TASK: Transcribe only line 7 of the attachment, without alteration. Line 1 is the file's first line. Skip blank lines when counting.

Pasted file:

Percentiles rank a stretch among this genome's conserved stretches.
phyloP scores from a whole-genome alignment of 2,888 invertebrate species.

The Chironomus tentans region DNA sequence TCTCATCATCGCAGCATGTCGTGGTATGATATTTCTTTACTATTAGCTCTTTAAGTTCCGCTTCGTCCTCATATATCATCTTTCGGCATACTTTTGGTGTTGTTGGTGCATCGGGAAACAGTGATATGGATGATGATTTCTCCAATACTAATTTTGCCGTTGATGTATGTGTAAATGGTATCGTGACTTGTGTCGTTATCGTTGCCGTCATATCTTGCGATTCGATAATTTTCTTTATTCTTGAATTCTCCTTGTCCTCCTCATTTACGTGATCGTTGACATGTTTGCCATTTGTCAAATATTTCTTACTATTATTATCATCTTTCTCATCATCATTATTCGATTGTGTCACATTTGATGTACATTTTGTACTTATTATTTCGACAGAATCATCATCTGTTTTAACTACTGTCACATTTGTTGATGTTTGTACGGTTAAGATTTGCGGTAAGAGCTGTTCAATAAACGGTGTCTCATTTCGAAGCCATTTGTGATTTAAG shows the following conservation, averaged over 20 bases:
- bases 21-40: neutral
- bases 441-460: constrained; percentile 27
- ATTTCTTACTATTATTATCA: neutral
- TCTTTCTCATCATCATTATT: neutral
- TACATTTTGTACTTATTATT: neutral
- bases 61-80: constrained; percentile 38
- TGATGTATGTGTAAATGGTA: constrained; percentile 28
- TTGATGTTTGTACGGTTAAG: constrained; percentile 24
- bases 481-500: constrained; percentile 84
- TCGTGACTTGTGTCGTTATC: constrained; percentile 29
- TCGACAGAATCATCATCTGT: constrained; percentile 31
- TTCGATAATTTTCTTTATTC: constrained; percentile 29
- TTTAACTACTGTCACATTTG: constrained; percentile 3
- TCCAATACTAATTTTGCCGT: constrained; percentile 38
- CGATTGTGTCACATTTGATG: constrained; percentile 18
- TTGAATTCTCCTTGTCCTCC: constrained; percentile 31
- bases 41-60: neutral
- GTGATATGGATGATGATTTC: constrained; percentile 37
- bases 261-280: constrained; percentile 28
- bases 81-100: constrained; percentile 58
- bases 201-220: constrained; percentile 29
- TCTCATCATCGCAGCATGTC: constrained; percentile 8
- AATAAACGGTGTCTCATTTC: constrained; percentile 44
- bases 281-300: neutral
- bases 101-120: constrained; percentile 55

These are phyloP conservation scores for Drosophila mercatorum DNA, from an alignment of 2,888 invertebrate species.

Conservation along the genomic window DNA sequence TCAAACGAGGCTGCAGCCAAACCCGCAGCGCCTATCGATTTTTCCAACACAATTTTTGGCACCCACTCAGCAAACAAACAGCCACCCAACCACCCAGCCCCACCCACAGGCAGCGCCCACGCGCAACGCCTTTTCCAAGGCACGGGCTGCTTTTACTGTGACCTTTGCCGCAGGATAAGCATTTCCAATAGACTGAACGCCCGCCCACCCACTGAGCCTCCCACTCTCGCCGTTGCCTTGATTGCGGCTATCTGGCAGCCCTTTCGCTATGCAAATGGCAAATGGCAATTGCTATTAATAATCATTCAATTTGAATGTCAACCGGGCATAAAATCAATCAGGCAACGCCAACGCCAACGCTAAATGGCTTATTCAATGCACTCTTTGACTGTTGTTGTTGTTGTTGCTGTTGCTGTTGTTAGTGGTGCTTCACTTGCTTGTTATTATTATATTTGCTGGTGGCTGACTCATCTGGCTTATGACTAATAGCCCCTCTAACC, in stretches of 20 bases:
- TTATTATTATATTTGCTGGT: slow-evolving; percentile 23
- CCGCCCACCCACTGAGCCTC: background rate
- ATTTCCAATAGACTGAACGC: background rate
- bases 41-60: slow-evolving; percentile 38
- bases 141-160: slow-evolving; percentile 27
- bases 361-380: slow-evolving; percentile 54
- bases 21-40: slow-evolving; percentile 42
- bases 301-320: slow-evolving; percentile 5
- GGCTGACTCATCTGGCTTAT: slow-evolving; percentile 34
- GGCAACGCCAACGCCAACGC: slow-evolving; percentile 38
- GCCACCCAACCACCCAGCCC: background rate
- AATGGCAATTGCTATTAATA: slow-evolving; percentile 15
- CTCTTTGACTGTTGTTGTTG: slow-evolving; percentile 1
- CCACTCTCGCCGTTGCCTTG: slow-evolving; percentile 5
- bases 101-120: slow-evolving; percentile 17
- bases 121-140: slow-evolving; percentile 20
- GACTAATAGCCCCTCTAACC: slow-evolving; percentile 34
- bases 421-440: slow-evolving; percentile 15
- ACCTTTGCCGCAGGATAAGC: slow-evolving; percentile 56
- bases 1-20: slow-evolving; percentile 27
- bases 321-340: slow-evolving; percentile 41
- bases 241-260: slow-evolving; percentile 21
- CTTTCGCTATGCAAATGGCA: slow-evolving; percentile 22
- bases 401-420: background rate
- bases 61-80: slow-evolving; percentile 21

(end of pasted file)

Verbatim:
- TCTTTCTCATCATCATTATT: neutral